The present Agreement constitutes a final settlement of the aboriginal rights of the Labrador Inuit in Canada and exhaustively sets out the rights of the Labrador Inuit that recognized and confirmed by section 35 of the Constitution Act, 1982. In exchange for the rights and benefits specified in the Agreement, Inuit will cede and release to Canada and Newfoundland and Labrador all of their aboriginal rights outside of Labrador Inuit Lands and Aboriginal rights related to subsurface resources in Labrador Inuit Lands. The Labrador Inuit will retain all other aboriginal rights in Labrador Inuit Lands. Continuing Aboriginal rights are modified as set out in the Agreement and must be exercised in ways that are consistent with the Agreement.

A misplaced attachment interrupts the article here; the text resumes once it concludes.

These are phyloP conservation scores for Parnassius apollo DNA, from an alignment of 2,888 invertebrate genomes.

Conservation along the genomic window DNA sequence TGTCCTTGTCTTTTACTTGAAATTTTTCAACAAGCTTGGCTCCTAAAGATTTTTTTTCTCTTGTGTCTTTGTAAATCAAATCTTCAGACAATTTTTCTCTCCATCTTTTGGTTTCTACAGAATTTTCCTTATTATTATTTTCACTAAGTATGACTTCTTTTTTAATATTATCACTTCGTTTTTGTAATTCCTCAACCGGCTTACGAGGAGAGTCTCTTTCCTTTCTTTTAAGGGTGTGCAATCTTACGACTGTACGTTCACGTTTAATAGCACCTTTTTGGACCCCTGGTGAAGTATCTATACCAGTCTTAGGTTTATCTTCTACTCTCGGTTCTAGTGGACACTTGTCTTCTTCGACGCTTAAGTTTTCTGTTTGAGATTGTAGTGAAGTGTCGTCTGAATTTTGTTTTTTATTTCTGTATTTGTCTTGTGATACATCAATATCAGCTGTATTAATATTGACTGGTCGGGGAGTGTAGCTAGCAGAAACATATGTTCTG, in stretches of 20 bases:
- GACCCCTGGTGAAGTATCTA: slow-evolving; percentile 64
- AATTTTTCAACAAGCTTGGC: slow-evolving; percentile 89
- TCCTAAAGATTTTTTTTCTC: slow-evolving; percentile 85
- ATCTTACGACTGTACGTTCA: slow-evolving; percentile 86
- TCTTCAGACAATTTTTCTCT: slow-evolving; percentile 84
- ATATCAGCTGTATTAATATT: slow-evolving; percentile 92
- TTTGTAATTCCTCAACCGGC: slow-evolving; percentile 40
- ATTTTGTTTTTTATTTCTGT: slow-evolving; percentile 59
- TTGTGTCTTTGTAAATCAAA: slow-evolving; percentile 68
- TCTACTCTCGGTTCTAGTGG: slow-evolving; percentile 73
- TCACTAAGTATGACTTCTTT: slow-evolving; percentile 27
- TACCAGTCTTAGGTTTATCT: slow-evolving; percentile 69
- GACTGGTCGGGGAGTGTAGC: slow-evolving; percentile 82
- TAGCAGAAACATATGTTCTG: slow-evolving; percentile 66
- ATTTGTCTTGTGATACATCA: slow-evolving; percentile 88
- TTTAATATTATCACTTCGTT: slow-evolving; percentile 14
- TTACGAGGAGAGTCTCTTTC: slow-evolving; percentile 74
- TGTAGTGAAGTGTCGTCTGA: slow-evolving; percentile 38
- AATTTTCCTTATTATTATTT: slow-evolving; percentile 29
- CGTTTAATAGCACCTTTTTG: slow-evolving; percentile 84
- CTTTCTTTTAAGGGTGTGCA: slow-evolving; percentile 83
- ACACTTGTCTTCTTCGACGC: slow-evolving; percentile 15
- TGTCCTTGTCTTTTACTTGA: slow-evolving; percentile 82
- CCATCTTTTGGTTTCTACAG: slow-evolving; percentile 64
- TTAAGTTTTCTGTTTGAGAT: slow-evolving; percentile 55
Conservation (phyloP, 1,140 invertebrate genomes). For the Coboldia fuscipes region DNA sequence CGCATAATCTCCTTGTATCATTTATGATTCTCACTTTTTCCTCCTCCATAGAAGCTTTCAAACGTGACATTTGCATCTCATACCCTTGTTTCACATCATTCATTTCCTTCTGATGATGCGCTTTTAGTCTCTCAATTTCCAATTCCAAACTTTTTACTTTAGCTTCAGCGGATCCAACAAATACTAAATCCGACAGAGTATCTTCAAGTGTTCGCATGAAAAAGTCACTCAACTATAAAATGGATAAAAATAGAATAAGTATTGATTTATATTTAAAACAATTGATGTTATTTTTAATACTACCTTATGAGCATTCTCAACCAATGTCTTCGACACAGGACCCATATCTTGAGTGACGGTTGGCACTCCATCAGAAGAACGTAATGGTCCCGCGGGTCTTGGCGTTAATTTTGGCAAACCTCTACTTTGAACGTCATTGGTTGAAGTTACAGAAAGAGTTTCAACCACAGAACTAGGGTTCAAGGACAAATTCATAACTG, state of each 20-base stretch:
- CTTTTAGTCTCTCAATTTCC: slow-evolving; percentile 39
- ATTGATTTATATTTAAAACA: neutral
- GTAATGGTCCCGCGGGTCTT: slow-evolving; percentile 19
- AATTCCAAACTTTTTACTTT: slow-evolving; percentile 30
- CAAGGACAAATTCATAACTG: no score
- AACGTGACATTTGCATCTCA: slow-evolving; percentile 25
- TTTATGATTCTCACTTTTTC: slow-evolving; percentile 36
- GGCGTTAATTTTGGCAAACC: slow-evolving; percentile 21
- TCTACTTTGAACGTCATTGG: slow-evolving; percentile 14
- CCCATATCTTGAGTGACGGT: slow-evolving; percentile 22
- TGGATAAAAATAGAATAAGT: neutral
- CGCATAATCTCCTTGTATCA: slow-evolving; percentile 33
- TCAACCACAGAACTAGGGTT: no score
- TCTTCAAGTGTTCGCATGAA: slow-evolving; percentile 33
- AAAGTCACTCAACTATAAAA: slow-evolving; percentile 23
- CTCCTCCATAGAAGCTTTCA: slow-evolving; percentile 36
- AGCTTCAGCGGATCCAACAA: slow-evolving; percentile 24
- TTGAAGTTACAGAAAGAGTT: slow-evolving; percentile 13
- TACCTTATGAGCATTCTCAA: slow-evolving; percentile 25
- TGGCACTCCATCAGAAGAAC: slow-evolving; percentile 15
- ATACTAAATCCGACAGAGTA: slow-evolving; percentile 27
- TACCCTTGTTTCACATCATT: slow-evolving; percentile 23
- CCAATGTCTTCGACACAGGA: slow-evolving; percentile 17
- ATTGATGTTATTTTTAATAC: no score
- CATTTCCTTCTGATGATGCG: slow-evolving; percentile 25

Implemented by: Labrador Inuit Land Claims Agreement Act (S.C. 2005, c. 27). (2015-12-01)
Implemented by: Labrador Inuit Land Claims Agreement Act (S.C. 2005, c. 27). (2012)
Authors and Publishers
A land of vast distances and rich natural resources, Canada became a self-governing dominion in 1867, while retaining ties to the British crown. Economically and technologically, the nation has developed in parallel with the US, its neighbor to the south across the world's longest international border. Canada faces the political challenges of meeting public demands for quality improvements in health care, education, social services, and economic competitiveness, as well as responding to the particular concerns of predominantly francophone Quebec.